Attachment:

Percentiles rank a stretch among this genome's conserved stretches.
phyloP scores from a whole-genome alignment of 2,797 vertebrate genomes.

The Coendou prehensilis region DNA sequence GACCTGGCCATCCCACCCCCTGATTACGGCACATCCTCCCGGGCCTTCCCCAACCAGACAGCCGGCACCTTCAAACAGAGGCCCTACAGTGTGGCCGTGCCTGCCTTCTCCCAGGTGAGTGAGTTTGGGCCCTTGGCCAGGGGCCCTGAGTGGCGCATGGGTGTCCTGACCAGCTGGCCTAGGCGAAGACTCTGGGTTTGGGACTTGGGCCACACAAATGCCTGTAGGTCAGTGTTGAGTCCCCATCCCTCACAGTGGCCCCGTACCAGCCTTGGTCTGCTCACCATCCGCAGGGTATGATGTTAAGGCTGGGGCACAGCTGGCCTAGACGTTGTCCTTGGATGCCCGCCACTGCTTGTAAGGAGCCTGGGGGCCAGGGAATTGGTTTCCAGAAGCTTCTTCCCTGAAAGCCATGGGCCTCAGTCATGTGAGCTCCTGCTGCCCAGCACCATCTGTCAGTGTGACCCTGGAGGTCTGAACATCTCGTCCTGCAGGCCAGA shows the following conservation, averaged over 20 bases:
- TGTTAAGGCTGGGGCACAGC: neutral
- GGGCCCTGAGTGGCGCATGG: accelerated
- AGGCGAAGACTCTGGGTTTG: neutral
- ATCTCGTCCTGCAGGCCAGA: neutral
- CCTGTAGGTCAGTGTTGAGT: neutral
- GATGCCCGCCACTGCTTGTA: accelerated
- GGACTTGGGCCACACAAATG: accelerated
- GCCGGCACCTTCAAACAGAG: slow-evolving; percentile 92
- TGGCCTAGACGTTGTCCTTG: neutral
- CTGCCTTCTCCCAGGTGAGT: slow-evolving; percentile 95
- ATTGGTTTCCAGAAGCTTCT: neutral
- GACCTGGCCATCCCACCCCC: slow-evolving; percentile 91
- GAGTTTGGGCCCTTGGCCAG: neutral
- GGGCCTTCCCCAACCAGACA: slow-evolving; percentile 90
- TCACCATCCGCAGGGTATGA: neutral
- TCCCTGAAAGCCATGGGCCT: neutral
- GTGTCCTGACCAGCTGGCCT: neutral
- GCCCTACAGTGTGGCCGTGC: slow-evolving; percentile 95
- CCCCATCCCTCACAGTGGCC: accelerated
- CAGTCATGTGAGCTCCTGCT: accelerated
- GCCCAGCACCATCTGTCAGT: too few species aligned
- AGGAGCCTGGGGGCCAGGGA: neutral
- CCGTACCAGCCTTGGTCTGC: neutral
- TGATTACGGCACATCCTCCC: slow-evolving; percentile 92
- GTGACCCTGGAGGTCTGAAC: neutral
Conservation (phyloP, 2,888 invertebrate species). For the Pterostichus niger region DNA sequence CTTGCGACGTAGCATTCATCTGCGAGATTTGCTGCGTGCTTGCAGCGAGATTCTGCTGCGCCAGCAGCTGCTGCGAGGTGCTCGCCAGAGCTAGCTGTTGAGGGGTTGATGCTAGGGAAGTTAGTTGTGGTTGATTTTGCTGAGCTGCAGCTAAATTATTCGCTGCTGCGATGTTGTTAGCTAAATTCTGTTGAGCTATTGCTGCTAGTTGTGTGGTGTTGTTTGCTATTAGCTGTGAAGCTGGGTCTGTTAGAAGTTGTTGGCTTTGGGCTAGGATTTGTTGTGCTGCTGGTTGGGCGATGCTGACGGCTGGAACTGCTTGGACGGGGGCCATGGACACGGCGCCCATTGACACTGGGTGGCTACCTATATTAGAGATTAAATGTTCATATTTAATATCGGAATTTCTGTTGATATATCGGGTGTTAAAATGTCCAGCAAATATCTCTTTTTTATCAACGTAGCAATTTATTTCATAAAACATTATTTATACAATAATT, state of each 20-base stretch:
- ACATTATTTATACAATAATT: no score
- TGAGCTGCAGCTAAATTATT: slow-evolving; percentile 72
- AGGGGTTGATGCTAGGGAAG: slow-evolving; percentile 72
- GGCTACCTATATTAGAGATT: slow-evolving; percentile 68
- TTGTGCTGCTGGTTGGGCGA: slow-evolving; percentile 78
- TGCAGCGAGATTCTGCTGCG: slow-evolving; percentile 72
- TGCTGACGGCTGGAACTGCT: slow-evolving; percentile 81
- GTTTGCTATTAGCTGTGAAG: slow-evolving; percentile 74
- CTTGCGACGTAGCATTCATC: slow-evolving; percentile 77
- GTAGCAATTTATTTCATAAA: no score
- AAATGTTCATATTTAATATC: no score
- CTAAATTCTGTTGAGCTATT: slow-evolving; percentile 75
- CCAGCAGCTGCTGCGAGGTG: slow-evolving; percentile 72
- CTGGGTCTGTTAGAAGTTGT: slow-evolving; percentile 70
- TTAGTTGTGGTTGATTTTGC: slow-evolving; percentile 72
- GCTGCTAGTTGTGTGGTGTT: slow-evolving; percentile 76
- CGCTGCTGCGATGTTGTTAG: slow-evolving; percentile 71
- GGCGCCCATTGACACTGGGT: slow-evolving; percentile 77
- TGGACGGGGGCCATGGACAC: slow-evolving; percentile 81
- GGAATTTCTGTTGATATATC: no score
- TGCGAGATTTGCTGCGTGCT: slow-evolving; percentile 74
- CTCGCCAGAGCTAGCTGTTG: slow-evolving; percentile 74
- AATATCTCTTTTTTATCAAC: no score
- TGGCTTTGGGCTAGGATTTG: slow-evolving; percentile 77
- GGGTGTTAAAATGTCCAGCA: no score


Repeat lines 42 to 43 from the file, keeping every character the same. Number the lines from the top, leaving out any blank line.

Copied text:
- CCAGCAGCTGCTGCGAGGTG: slow-evolving; percentile 72
- CTGGGTCTGTTAGAAGTTGT: slow-evolving; percentile 70